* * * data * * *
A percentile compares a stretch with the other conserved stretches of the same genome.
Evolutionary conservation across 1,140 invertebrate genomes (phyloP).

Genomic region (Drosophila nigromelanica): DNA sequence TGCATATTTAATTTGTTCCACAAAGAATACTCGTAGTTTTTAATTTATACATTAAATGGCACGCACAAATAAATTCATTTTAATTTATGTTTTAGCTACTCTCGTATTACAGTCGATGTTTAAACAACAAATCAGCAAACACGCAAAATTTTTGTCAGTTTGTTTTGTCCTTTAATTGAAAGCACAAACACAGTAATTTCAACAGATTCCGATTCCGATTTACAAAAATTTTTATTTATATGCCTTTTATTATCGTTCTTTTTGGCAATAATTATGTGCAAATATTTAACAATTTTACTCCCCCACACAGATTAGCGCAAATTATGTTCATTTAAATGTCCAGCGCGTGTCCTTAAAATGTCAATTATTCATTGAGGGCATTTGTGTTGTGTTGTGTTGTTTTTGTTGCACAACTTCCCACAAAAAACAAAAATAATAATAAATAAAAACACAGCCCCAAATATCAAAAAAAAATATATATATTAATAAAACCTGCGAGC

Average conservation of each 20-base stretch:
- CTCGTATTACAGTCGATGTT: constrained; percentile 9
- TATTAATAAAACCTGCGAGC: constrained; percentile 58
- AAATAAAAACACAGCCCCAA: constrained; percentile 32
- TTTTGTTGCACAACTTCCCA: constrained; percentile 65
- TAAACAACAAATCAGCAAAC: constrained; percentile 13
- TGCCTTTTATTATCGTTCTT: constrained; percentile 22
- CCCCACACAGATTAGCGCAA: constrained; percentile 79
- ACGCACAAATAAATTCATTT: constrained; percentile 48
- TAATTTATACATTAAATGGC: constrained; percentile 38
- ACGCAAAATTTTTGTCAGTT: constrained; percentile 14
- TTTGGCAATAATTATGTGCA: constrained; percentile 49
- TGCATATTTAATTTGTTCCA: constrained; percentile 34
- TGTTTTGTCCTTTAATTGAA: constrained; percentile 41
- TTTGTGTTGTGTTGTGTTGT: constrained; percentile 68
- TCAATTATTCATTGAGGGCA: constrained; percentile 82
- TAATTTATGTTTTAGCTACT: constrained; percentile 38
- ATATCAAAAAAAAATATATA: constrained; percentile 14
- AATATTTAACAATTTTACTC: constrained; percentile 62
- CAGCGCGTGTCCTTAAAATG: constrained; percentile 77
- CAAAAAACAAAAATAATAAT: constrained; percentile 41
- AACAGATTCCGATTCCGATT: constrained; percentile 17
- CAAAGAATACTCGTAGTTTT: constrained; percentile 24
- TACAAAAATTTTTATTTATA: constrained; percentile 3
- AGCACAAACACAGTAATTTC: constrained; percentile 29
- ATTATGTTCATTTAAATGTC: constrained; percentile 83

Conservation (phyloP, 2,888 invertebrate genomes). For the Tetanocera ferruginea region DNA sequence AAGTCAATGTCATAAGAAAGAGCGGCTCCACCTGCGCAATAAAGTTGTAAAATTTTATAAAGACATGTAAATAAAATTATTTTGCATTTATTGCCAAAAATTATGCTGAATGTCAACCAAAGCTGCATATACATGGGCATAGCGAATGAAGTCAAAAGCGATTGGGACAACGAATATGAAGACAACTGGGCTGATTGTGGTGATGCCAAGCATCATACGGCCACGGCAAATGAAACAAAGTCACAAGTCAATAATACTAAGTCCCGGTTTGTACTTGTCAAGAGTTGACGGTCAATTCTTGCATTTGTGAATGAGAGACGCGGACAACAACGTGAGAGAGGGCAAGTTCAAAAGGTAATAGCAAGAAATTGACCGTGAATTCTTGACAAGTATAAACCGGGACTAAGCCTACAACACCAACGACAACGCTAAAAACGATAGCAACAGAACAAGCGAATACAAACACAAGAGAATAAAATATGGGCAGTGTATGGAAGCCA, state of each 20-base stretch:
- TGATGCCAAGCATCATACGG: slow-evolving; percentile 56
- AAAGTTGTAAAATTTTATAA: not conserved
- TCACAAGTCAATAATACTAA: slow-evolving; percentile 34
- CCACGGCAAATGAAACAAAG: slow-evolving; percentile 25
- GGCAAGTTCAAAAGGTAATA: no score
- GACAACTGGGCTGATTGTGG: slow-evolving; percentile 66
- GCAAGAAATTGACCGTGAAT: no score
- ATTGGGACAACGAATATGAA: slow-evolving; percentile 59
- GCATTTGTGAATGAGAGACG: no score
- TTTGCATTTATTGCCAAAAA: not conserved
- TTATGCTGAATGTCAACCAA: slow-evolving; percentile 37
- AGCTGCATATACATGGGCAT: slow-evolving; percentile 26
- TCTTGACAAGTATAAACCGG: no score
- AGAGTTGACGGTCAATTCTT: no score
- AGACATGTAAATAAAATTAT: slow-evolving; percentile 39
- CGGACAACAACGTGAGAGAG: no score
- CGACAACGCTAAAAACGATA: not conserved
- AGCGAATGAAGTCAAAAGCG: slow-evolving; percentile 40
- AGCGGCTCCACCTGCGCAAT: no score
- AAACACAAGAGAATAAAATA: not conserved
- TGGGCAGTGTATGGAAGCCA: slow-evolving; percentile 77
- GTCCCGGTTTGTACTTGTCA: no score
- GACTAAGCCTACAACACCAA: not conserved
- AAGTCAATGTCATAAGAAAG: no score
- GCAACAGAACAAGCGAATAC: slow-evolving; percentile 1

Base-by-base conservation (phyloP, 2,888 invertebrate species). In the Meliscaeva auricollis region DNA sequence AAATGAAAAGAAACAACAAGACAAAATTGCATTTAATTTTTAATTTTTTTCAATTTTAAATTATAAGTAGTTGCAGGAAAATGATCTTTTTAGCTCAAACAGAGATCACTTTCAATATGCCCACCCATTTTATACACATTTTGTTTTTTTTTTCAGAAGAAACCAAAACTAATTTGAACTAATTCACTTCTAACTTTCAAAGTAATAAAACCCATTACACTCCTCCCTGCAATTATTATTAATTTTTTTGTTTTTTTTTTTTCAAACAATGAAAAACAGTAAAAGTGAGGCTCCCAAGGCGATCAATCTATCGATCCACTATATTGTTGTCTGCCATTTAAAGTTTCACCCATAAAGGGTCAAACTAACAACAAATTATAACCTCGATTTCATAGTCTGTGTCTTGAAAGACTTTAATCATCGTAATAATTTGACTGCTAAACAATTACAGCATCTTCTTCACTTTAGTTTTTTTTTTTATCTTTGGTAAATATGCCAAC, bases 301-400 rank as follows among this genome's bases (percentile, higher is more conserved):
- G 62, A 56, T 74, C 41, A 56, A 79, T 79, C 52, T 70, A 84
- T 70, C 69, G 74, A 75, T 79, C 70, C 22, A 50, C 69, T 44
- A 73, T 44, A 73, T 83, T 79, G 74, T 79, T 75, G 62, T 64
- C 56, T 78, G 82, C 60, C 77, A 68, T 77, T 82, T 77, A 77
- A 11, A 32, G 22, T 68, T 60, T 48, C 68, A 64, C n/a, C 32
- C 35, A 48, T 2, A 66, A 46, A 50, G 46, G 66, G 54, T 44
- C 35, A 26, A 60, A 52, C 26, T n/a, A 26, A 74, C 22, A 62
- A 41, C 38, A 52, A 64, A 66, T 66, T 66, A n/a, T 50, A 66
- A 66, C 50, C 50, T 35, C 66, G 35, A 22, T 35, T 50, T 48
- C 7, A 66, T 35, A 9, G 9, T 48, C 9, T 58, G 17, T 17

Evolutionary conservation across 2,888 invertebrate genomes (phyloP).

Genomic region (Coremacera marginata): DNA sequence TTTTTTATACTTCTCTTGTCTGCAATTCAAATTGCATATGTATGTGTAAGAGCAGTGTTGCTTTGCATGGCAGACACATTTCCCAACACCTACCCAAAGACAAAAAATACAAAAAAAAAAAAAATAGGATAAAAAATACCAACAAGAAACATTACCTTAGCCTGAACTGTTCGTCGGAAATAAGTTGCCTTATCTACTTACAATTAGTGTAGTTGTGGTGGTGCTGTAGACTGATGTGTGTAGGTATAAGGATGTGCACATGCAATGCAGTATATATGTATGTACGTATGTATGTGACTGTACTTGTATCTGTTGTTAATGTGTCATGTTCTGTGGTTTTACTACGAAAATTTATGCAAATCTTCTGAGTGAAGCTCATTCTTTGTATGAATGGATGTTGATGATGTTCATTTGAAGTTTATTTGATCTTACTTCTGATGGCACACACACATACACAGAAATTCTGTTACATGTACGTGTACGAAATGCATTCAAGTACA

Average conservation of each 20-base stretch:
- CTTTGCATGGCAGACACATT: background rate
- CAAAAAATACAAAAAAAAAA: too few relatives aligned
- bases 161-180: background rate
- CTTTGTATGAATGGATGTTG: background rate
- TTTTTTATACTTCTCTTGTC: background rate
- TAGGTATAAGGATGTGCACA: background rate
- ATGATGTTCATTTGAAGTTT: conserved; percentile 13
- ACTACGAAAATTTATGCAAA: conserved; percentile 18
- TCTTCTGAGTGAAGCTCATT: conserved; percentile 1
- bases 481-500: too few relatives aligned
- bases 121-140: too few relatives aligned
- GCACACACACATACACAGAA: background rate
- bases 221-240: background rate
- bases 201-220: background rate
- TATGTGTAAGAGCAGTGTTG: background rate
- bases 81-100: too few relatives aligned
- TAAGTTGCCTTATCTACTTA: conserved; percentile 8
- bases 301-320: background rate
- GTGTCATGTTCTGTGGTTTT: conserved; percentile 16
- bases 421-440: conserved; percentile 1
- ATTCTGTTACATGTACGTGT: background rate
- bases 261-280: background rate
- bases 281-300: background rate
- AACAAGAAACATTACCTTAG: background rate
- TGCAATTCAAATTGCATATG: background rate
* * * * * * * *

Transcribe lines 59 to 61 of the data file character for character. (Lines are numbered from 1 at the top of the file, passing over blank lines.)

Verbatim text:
- A 73, T 44, A 73, T 83, T 79, G 74, T 79, T 75, G 62, T 64
- C 56, T 78, G 82, C 60, C 77, A 68, T 77, T 82, T 77, A 77
- A 11, A 32, G 22, T 68, T 60, T 48, C 68, A 64, C n/a, C 32